Al Porter makes Live at the Marquee debut with witty camp comedy

Al Porter took to the Live at the Marquee stage to share his camp comedy gold with the enthusiastic Cork audience, writes Breda Graham.

A sea of sunglasses arrived at the Marquee in the 22-degree sunshine to see the comedian in all his glory.

The 24-year-old who has this year taken to the airwaves as Today FM’s newest lunchtime presenter, performed at the venue for the first time, attracting thousands of people.

Tipped by critics as the successor to Michael McIntyre, for his camp comedy and witty innuendos, he arrived on stage after the opening acts, Sugarbabes and Eric Lalor.

His old-school aura shines from the get-go as he arrives in a sharply tailored purple suit resembling that of British comedian Larry Grayson and sporting perfectly coiffed hair that would put Leslie Crowther's to shame.

He begins his show with a song alongside his band before singling out a member of security, asking him, "Do I know you, I recognise the back of your head."

The crowd erupts into laughter, all the more so because he’s showing off his backside saucily to a man in the front row.

That same man is the butt of gay innuendoes throughout, as Porter insists he doesn’t want to be crude, but innuendo finds him.

Commenting on the man's body language, he said, "You're like a lightbulb, you're dim but I wouldn't change you."

With a personality that bears no resisting, the audience bellowed with laughter from the first routine, about his appearance on Living with Lucy and how his mother managed to make their council house in Tallaght sound like a desirable place to live.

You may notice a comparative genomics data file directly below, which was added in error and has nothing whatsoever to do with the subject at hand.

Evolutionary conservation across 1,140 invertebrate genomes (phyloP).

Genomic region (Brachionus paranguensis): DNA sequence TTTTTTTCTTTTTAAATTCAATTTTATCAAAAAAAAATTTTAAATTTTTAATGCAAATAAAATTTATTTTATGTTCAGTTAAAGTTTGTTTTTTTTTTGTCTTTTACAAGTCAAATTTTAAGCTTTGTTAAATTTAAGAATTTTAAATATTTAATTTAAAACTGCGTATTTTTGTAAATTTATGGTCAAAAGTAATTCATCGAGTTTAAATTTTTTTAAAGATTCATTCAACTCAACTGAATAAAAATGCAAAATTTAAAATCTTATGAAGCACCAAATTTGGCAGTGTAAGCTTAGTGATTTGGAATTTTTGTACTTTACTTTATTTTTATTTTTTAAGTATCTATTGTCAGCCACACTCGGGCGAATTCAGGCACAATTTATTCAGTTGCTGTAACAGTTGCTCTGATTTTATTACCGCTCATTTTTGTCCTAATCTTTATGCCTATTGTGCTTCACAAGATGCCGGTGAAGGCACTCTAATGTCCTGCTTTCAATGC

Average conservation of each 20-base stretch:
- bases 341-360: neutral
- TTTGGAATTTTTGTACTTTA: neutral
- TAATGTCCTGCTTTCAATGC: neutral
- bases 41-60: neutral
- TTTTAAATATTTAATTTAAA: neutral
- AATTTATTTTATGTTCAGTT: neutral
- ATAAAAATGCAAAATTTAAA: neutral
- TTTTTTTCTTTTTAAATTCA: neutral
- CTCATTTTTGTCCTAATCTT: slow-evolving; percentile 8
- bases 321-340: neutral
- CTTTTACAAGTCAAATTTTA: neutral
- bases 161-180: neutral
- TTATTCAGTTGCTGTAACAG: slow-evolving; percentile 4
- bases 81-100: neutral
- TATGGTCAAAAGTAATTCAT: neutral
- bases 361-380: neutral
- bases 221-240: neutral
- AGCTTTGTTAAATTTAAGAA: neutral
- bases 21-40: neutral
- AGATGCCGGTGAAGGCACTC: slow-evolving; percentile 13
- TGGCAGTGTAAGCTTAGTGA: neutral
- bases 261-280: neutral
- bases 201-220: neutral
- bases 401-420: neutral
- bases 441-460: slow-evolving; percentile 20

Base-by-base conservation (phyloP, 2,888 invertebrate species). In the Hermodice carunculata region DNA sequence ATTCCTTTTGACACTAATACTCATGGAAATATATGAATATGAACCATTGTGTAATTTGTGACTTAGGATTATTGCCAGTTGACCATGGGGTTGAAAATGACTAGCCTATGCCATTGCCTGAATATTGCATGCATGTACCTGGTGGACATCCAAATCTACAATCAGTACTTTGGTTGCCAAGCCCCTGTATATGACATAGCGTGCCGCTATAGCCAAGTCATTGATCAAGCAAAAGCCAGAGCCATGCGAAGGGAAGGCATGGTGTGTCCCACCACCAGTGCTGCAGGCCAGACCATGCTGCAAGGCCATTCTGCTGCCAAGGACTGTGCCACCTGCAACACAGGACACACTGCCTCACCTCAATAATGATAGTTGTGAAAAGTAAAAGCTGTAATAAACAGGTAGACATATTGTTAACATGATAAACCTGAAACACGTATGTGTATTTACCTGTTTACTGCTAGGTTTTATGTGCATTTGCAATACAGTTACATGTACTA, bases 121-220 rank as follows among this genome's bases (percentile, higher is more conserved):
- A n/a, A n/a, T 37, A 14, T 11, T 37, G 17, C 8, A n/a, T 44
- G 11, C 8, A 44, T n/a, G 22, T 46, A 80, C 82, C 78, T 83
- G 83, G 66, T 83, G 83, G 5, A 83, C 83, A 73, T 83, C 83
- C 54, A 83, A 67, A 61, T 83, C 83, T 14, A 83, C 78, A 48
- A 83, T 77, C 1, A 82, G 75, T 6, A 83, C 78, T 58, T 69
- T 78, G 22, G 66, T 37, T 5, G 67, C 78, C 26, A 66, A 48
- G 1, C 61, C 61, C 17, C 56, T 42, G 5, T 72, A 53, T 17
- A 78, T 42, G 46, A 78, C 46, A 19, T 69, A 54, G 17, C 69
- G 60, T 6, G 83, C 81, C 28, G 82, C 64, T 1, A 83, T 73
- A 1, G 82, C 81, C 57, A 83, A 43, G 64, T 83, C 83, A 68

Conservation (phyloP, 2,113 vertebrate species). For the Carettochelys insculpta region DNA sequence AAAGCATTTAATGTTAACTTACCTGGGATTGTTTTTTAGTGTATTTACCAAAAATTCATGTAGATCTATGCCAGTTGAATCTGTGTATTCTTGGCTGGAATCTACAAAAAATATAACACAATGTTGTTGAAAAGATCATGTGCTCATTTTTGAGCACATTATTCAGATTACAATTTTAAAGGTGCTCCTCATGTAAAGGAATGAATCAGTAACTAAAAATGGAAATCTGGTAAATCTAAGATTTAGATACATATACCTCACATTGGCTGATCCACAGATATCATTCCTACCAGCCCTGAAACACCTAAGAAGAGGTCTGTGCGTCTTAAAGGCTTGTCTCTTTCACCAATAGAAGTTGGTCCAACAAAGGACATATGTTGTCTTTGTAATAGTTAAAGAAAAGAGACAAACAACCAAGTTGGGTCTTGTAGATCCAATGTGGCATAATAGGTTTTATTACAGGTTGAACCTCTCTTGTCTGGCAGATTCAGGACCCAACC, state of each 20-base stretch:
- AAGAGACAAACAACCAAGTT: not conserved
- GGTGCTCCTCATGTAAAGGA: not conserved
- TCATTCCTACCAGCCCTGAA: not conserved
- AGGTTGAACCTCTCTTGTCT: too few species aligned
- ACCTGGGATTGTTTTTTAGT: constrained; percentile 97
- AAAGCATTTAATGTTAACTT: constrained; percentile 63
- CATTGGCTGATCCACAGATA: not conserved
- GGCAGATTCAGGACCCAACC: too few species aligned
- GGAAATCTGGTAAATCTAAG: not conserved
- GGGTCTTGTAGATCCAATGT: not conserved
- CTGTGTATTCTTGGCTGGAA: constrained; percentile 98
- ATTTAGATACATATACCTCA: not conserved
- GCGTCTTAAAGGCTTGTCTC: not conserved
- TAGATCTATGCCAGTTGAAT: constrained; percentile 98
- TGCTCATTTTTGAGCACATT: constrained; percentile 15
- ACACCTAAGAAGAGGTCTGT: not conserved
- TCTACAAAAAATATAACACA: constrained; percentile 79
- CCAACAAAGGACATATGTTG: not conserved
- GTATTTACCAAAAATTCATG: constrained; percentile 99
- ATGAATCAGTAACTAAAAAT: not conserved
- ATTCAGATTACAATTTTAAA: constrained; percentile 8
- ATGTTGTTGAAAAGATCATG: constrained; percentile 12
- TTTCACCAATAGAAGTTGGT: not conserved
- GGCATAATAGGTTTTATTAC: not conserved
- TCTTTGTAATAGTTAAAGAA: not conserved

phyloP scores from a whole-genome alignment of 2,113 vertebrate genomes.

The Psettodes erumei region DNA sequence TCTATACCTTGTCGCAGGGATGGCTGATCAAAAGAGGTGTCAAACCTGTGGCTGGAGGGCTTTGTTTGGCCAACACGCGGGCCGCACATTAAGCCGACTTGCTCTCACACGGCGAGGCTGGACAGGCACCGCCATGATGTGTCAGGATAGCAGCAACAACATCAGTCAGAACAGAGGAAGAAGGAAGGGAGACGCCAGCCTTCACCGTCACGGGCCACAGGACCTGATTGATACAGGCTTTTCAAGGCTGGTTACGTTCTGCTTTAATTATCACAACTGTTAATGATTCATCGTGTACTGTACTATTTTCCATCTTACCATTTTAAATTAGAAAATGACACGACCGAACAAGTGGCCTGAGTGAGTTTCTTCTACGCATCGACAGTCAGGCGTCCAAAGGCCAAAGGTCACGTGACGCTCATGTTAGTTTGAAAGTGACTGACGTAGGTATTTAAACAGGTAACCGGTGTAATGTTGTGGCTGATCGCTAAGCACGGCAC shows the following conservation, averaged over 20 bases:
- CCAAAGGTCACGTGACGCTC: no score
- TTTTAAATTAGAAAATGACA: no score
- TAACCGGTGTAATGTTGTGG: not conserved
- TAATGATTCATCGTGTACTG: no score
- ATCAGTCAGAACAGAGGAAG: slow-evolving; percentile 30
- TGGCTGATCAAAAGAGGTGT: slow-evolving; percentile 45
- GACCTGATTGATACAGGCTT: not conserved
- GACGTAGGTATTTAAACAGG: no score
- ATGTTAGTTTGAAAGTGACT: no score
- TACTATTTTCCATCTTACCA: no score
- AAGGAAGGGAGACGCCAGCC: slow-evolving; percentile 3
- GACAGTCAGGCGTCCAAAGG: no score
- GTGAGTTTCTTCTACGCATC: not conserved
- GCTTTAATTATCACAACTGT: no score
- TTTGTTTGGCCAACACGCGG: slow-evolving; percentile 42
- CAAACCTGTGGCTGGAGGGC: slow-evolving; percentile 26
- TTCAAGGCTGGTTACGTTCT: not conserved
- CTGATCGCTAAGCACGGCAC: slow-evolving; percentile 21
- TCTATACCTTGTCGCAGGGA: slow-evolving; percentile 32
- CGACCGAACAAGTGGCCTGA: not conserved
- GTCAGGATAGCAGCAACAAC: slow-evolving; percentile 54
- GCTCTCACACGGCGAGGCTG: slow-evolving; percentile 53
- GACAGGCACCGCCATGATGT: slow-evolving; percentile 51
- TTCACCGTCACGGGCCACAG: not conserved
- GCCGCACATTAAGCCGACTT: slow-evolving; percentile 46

The theatrical monologue throughout, resembling that of Mr Humphries from the BBC1 comedy show, Are You Being Served?, makes obvious the nine seasons Porter has under his belt as a pantomime dame.

Porter plays up to the camp, indiscreet stereotype which he is best known for, but knows when to reign it in, making judgements on the crowd's reactions.

He effortlessly takes a unique angle on his material, like the partners who get trapped on his porch when trying to make their morning getaways.

Recounting his childhood and growing up in Tallaght, we see some of the brazing deviance underneath the shiny exterior.

This world and his friendships such as with Sarah ‘Maternity’ Ward, who had two babies while still at school, portrays his real, down-to-earth persona.

Showing similarities to Irish comedian, Dave Allen, Porter pulls up a stool to tell of stories which don't portray him in the best light.

One of which is the story of being escorted through London City airport in a wheelchair he didn't need.

Before the end of the night, he acknowledged the happenings in London and around the world.

Inspired by Nanny Pat, the 84-year-old who hadn't been to the cinema in 60 years who now reviews movies for his lunchtime show on Today FM, he said, "Whatever you're going through, we can all get through it."

Porter appealed to all ages, with tell of his stint in a folk band, ending on a cheerfully sacrilegious singalong called ‘Living Next Door to Jesus’.

There couldn’t have been an audience member who wasn’t filled with pleasure at the democratic, old-school, effortlessly witty entertainment Porter provides with his crowd-pleasing comic talent.

The Dublin native has seen increased success since his first television appearance in 2010, and was the youngest comedian to ever headline Vicar Street in 2015.

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